“I cannot do that sir.” Patricia informed him stiffly. “You don’t have a right to demand to sleep with me because my phone rang in class.”

Even as she said the words, Patricia could hear the horrified scream of her cautious inner self. Her heart beating erractically in her chest, Patricia watched the corners of the man’s mouth grow white from being pinched so hard.

“You are proving stubborn Patricia,” his voice dropped to a low monotone. “You will regret your actions.”’

Her bravado gone now, Patricia looked down at her feet. “I am sorry sir.”

The man said nothing for a while, rubbing the rough looking stubble on his chin with his right hand. Patricia shifted uncomfortably from foot to foot.

“Ok,” The man said with a small nod. “You can go now.”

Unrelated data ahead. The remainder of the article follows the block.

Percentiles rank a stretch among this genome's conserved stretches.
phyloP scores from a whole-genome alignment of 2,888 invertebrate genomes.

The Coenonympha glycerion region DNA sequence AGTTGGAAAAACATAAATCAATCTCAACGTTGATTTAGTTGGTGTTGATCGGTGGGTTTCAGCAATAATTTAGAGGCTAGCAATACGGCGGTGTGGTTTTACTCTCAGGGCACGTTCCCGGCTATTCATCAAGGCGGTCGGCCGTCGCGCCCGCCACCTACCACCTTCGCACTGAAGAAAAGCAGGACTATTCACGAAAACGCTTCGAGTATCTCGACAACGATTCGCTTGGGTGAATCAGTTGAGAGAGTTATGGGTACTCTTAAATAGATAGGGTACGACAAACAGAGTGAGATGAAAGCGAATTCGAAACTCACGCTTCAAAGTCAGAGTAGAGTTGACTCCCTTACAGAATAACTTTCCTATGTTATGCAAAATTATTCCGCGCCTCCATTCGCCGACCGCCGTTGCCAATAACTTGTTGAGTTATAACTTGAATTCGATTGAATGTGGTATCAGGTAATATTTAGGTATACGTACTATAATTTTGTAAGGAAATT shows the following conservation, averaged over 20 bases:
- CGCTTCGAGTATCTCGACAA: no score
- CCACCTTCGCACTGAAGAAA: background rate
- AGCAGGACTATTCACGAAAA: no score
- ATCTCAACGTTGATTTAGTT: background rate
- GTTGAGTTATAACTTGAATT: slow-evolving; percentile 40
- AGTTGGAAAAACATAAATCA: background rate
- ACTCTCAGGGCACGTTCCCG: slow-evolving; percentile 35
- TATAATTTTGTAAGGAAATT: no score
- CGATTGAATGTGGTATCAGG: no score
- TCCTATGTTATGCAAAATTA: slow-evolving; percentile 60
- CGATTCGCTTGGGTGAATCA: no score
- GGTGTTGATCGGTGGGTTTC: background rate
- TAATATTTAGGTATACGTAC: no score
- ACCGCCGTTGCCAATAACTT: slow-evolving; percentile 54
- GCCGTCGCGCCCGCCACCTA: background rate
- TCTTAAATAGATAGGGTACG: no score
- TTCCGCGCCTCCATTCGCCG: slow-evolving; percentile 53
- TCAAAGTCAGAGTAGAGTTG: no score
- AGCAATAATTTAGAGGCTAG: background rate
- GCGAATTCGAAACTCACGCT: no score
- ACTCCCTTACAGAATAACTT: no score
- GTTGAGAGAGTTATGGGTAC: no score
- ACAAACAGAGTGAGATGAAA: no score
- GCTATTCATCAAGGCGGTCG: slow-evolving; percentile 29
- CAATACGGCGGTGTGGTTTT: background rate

“Thank you,” Patricia said, turning to the door one hand going to her back to tug at the hem of the white patterned top she wore over black jeans. For the first time in her life, Patricia regretted her partiality towards figure hugging trousers.

“Your phone,” Mr. Adebayo said behind her. “Come and collect your phone.”

Patricia walked back to the man’s desk and picked her phone off it. As she closed the door of the lecturer’s office, the loud drumming of his finger nails against the desk continued to echo in her head like an ominous warning.


Patricia stretched beside Tola. His eyes were closed as his chest rose and fell with the rhythmic beat of sleep. Patricia trailed the strong outline of his jaw with her finger, smiling blissfully at the man that was her boyfriend.

“Stop watching me sleep.”

The voice caught her off guard and she gasped in surprise as the corners of Tola’s mouth turned upwards in a smile.

“So you were not asleep?” She asked, slapping the side of his arm as she grinned. “You should be acting…in Nollywood.”